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Fourteen remarkable women & four eligible men brought their own Pesach traditions to a special seder

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“We came up with a frilly, tulle, Cindy Lauper-like ensemble that perfectly fit the intended mood: equal parts spiritual and fun.” (Photo: Supplied)

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“You don’t need to explain to me why you’re doing this. You’d rather spend seder night with a group of strangers than your own family,” an Israeli friend said to me in jest, after seeing my Facebook post offering an open seder for olim and lone soldiers.

Truth is— like many new olim, immigrants to Israel— I don’t have Israeli family and know well that there are many kinds of hunger, besides for food, from which young olim and lone soldiers suffer. The most notable one is often for company, especially around holidays and Shabbat.

Together, around the table, eighteen of us closed our eyes and imagined together, in our mind’s eye, what it felt like for our ancient ancestors to take that leap of faith into the Red Sea, after leaving behind their narrow lives of slavery in hopes of a more expanded freedom in a Promised Land. Most of us around the table had to learn Hebrew from scratch. Each of us in our own way had left behind the known for the unknown.

No one at the table felt like a stranger to me—each person was a member of my spiritual family, a part of my tribe who had committed to actively participate in the continual building-up of Israel.

I made aliyah through Nefesh B’Nefesh in 2014 and considered my seder as a kind of “gratitude offering” for the blessing of living in Israel. One of the more beautiful aspects of Israeli culture is how generously guests are hosted. So, a week before Passover, I wrote on Facebook: “No one in Israel should spend the seder night alone. If you are looking for a full, kosher, English and Hebrew seder, I have room for twenty.” I asked for a 50 shekel deposit to put towards catering.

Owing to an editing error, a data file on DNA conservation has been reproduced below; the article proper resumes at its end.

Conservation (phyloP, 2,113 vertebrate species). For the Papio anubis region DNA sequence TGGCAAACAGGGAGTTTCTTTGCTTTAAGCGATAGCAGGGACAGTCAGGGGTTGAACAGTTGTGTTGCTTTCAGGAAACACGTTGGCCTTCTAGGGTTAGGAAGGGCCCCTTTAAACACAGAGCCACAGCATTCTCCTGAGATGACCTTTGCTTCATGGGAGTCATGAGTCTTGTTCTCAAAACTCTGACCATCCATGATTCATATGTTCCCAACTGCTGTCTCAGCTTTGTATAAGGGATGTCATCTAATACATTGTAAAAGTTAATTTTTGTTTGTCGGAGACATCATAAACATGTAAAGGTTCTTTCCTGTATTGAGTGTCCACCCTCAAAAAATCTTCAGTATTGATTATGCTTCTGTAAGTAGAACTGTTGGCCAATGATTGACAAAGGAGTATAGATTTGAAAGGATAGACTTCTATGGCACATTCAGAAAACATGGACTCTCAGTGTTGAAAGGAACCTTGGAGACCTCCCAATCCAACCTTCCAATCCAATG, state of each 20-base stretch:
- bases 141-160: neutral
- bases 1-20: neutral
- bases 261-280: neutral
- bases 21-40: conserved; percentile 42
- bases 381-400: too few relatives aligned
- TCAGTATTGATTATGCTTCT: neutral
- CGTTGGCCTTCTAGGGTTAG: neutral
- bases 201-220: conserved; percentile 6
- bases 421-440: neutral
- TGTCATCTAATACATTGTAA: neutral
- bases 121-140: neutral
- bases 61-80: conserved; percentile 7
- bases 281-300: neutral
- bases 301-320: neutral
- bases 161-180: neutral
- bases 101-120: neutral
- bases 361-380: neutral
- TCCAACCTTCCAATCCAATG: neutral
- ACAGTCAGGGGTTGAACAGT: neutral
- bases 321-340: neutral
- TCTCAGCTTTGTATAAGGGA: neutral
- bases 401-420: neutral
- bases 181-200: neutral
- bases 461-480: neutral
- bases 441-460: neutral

When I hosted my last seder in Israel two years prior, I was stunned by how many guests said they would not have had a place to go had it not been for my open seder.

Just as before, a force of grace now gathered to my apartment a group of fascinating, lovely, extremely well-dressed and coiffed individuals of differing ages, backgrounds and ethnicities, whom I welcomed to my home as a distant family. In fact, when a cluster of young women arrived early, I asked them to help me put together an outfit for the seder. We came up with a frilly, tulle, Cindy Lauper-like ensemble that perfectly fit the intended mood: equal parts spiritual and fun.

The night flew by, due to everyone’s participation in the Seder, and before we knew it the clock struck one. We had sung the last song and no one was in a rush to leave. 

One woman from Moscow brought her own Haggadah in Russian and read commentary from it. A man of Iraqi descent sang the Haggadah in his family’s tune. Two Persians swatted us with long green onions. I shared my favorite passage from my stained Mayan (Women’s) Haggadah, “The daughter in search of a usable past.”

As promised, the food was ample, delicious, and there was more than enough shmurah matzah and wine. There were fourteen remarkable women and four eligible men at the table and time will tell whether a shidduch might come from the evening.